This very publication was founded on the age old adage:
“Half the money I spend on advertising is wasted; the trouble is I don’t know which half”
A new business is trying to answer that question, which 50% is working?
Former advertising executives Matt Farrugia and Henry Innis are the founders of Mutiny, a media analytics platform which claims to translate media data into clear, quantitative insights designed to improve decision making around spend and measure marketing ROI.
AdNews reports the start up has recently attracted the interest of seasoned advertising industry leaders, with Nick Garrett and Andrew Baxter having invested in the firm, though the size of the investment is unknown at this point.
With the advertising spend in Australia expected to exceed $17.5 billion in 2021, it’s a worthy market to explore.
Mutiny wouldn’t be the first to try and crack this lucrative market. Firms have tried in the past, with mixed success when trying to provide measurement to what was previously deemed unmeasurable.
Last month, digital marketing intelligence platform Pathmatics announced it’s expansion into Australia, attempting to lift the lid on brands’ ad effectiveness by offering brands and marketers insights into not just their own ad spend and creatives but also their competitors, across digital, video, display and mobile.
The Dark Arts
While ad spend itself may be easier to determine, others have tried to value more intangible metrics like brand and social media impact.
NYU Stern Business School marketing professor turned media identity Scott Galloway launched L2 Inc in 2010, a subscription research and business intelligence firm that benchmarks the digital competence of consumer brands using a range of available touch points. L2 was eventually acquired by Gartner for US$134m.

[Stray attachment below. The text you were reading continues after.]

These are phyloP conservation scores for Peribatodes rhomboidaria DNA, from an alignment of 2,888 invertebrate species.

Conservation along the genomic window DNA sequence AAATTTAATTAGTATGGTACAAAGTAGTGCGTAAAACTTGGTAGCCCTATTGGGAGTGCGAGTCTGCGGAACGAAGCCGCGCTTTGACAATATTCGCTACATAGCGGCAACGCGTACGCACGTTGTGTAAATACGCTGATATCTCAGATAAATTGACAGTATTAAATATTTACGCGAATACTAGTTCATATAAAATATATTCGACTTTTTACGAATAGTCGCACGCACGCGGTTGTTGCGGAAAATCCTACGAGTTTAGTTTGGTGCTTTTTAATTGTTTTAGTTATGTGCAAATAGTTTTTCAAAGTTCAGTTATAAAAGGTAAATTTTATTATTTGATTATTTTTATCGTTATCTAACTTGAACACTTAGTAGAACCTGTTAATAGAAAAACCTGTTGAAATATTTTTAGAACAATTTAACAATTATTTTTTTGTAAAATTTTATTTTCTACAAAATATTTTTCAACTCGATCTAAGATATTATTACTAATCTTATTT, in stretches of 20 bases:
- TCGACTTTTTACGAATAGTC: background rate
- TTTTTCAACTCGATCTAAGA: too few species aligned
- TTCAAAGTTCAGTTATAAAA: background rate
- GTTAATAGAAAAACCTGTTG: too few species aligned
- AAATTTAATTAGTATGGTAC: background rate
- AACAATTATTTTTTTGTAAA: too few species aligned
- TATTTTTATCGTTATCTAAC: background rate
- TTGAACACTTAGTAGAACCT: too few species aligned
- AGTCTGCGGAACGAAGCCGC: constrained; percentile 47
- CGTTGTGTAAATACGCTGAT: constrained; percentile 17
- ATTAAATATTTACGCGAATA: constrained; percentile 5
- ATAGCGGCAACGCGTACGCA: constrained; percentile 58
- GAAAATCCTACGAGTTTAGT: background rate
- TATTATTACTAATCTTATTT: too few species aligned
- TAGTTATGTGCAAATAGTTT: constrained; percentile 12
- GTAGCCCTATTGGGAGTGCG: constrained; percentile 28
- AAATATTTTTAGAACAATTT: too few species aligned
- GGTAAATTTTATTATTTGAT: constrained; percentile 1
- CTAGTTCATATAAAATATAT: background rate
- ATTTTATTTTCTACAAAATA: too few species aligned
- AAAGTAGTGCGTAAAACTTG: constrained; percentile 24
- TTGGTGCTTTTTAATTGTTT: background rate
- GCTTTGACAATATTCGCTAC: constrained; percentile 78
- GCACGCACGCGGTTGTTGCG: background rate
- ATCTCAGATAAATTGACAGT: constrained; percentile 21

In an attempt to crack the code on the value of social media efforts, using social media analytics to rate its users according to online social influence and assigning a “Klout Score”, a numerical value between 1 and 100.
Klout wasn’t without its skeptics. Several objections to Klout’s methodology were raised regarding both the process by which scores were generated, and the overall societal effect. It was argued Klout scores were not representative of the influence a person really has, with examples like Barack Obama, then President of the United States, having a lower influence score than a number of bloggers.
Mutiny founder Henry Innis responded on LinkedIn, “We’re definitely not Klout.”
“The short answer is econometrics, and instead of using Data Scientists to find model fit use ML (Machine Learning) techniques with priors.”
Klout was later acquired by Lithium Technologies for around US$200m, which intended to harvest the tool’s artificial intelligence and machine-learning capabilities for use in its other products.
How To Train Your AI
AI and Machine Learning may be the key to future technologies, but its not a silver bullet in and of itself to solve real world problems. The challenge exists, as it does everywhere with AI and Machine Learning, on how we train the machines.
Machine Learning is rocket fuel to improve upon optimised systems – so if we don’t know what success looks like, how can we teach our machines?
Mutiny and their WarChest platform are attempting to crack that code and if they get it right, the rewards could be exponential.